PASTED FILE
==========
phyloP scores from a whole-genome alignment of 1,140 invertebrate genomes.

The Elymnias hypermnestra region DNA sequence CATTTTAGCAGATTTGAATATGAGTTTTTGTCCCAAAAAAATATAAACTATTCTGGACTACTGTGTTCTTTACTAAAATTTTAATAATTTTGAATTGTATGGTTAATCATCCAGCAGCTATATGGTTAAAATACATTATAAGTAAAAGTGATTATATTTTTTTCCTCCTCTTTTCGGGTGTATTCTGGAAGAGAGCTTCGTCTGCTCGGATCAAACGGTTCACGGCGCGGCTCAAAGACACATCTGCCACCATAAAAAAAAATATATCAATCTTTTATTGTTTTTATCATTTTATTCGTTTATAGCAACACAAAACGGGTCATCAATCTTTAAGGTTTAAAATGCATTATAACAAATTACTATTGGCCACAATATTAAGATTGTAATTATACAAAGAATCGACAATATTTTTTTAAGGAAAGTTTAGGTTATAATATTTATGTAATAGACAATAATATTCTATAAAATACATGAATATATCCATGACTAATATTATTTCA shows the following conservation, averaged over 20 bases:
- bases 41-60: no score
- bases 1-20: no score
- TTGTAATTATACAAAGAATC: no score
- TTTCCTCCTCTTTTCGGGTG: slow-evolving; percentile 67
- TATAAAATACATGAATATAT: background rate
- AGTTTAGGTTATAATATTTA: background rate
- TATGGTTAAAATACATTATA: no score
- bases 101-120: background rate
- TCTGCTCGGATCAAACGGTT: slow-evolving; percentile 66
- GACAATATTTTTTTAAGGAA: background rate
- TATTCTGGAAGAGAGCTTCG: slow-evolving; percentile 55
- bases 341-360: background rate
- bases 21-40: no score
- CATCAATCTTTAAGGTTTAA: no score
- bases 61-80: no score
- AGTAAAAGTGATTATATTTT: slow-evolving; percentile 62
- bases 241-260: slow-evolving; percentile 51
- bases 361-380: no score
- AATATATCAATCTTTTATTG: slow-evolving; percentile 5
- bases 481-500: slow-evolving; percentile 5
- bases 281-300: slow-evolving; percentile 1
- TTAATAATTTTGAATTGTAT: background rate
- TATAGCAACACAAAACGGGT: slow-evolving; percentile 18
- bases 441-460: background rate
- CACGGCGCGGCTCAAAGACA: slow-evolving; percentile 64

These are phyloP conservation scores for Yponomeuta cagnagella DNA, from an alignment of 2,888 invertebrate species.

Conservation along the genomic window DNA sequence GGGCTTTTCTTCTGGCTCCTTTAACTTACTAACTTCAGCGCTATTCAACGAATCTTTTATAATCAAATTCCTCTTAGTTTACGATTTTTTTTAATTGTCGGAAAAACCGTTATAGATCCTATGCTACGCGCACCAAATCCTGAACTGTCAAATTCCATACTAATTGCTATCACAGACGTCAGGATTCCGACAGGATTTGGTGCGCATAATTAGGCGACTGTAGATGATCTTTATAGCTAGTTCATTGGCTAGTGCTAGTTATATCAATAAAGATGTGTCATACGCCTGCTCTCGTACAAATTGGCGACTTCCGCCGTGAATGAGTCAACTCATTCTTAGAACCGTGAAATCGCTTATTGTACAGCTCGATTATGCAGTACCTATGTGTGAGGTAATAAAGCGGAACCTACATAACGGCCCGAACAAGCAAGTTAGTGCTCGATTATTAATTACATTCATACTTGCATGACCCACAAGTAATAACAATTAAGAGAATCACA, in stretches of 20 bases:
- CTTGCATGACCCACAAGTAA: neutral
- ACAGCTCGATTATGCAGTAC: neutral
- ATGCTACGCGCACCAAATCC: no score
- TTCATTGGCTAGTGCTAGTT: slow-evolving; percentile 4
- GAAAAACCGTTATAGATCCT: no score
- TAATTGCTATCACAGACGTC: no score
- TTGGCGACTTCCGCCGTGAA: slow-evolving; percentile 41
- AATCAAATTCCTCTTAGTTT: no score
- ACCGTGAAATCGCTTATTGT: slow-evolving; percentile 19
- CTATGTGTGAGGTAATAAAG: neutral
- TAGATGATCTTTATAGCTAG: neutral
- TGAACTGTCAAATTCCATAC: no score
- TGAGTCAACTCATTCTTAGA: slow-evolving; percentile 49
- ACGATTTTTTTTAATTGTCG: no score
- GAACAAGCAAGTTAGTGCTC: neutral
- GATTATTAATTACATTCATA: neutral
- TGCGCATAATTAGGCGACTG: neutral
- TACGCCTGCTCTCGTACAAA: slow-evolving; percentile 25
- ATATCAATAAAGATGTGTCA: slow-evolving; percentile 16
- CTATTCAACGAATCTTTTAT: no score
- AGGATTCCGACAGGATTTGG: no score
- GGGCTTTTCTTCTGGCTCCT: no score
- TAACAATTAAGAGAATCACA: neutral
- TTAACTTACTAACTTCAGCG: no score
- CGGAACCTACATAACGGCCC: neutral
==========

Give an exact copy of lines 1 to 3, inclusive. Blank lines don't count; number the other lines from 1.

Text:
phyloP scores from a whole-genome alignment of 1,140 invertebrate genomes.

The Elymnias hypermnestra region DNA sequence CATTTTAGCAGATTTGAATATGAGTTTTTGTCCCAAAAAAATATAAACTATTCTGGACTACTGTGTTCTTTACTAAAATTTTAATAATTTTGAATTGTATGGTTAATCATCCAGCAGCTATATGGTTAAAATACATTATAAGTAAAAGTGATTATATTTTTTTCCTCCTCTTTTCGGGTGTATTCTGGAAGAGAGCTTCGTCTGCTCGGATCAAACGGTTCACGGCGCGGCTCAAAGACACATCTGCCACCATAAAAAAAAATATATCAATCTTTTATTGTTTTTATCATTTTATTCGTTTATAGCAACACAAAACGGGTCATCAATCTTTAAGGTTTAAAATGCATTATAACAAATTACTATTGGCCACAATATTAAGATTGTAATTATACAAAGAATCGACAATATTTTTTTAAGGAAAGTTTAGGTTATAATATTTATGTAATAGACAATAATATTCTATAAAATACATGAATATATCCATGACTAATATTATTTCA shows the following conservation, averaged over 20 bases:
- bases 41-60: no score